Re: Do airliner engens run at approximately constant speed, varying only torque?

From:         Steve Lacker <slacker@arlut.utexas.edu>
Organization: applied research laboratories
Date:         10 Jul 95 16:36:53 
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king@reasoning.com wrote:
<snip>
>When one of two engines quits and the pilot decides to ask the other engine
>for 95% power instead of something in the 60% range, is it the case that
>the RPMs don't increase much, in fact they might decrease when the plane
>inevitably slows down, but that fuel flow of course increases?

This is pretty much the case for *turboprop* engines, where the propellers have
variable pitch blades (in fact, piston engine aircraft with variable props run
pretty much at constant rpm). When more power is needed, the pitch is changed
to take a bigger "bite" of air, the throttle is opened more (an anachronism for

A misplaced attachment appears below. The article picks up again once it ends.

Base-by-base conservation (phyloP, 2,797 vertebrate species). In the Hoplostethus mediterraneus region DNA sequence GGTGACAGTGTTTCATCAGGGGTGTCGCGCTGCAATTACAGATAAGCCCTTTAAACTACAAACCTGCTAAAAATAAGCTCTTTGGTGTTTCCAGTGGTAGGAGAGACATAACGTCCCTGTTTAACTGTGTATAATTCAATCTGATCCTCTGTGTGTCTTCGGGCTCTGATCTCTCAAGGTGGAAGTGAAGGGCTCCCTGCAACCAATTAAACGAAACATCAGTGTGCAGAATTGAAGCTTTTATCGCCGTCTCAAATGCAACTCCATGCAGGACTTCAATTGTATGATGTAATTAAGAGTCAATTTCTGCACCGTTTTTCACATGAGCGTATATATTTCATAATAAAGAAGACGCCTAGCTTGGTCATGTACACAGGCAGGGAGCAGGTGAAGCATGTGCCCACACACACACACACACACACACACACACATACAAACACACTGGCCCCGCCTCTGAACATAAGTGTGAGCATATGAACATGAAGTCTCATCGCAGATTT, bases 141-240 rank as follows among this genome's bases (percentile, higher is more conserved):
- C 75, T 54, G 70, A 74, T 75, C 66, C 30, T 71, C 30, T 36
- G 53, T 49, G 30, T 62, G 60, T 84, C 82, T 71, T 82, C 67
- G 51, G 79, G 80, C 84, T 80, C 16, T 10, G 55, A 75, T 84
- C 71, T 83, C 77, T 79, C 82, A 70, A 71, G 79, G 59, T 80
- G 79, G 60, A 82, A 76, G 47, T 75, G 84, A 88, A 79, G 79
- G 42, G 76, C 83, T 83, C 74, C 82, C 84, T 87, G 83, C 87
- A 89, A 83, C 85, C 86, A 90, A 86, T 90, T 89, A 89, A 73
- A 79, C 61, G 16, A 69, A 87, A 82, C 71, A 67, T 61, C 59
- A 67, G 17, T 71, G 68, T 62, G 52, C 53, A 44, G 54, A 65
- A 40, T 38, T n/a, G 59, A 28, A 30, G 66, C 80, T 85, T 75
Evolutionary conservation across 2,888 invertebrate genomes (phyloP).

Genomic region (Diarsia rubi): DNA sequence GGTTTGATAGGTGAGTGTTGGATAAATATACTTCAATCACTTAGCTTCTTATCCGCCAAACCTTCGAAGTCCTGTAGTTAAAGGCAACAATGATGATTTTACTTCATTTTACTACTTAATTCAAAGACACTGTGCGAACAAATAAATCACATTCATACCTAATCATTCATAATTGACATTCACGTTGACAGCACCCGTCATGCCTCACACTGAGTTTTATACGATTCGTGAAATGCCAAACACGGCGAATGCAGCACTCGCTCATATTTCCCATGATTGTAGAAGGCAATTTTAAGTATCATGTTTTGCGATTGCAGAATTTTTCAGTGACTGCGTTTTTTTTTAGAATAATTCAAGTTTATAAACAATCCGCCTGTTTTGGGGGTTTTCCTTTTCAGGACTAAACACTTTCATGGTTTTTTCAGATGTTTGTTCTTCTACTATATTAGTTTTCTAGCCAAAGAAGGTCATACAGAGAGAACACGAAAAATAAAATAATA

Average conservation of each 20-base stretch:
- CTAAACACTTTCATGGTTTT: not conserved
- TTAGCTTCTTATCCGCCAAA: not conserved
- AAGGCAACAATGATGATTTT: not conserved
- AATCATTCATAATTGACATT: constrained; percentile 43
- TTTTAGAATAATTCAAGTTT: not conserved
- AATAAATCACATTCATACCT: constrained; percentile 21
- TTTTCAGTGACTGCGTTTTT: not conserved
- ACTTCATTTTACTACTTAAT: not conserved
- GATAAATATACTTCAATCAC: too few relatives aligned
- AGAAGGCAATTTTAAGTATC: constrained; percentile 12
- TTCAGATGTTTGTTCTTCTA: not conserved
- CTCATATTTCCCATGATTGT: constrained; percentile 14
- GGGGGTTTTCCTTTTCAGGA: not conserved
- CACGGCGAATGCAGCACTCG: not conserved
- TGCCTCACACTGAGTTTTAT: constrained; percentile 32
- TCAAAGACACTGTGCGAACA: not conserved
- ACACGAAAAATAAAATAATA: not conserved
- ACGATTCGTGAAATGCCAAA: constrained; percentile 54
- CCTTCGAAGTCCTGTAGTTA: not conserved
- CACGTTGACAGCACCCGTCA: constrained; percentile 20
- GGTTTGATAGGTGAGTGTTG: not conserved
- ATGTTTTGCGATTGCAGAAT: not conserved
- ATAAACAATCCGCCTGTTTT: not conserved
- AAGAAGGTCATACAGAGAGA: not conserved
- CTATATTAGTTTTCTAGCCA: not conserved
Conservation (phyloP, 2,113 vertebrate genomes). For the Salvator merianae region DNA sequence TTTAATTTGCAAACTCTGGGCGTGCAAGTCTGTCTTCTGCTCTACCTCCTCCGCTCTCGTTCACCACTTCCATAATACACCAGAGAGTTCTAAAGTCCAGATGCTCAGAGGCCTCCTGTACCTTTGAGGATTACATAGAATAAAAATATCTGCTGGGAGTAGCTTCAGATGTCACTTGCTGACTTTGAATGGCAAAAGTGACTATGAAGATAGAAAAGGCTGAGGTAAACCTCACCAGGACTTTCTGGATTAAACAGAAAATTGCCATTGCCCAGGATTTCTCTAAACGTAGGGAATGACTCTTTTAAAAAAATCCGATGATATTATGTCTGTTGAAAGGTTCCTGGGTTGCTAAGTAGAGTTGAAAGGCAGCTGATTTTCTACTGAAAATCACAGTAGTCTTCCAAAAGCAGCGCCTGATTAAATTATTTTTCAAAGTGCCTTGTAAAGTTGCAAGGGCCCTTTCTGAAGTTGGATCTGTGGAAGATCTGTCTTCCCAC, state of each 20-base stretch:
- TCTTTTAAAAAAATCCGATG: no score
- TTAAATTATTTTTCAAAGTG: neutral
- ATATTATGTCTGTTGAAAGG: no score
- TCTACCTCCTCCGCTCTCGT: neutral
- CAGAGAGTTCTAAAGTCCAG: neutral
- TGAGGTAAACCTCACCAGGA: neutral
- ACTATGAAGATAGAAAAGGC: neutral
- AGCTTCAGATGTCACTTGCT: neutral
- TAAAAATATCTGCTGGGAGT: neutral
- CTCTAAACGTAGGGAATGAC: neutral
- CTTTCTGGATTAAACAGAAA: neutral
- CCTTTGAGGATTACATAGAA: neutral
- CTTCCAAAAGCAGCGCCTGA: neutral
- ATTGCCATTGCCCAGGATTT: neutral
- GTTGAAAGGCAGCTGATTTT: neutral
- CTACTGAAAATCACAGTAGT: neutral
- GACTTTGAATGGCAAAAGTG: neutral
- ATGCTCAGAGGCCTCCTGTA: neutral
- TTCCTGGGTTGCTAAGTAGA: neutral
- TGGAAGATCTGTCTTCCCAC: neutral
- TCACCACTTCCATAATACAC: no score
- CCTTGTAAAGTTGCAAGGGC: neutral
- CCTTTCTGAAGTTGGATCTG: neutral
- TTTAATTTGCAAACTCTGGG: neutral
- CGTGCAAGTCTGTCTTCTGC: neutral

a turbine, I know ) and the engine produces more torque keeping the revs
constant. As far as I know, turbojets and turbofans don't have the luxury of
variable pitch. I defer to those who know more about turbofan design, because
there may be another way to modify thrust without changing turbine speed too
much, or else (more likely?) modify the combustion dynamics to allow good
efficiency across a wider band of actual turbine shaft speeds. (bleed doors,
etc.???) I'd like to know the answer to that one myself.


--
Steve Lacker	/	Applied Research Laboratories, The University of Texas
512-835-3286	/	PO Box 8029, Austin TX 78713-8029
slacker@arlut.utexas.edu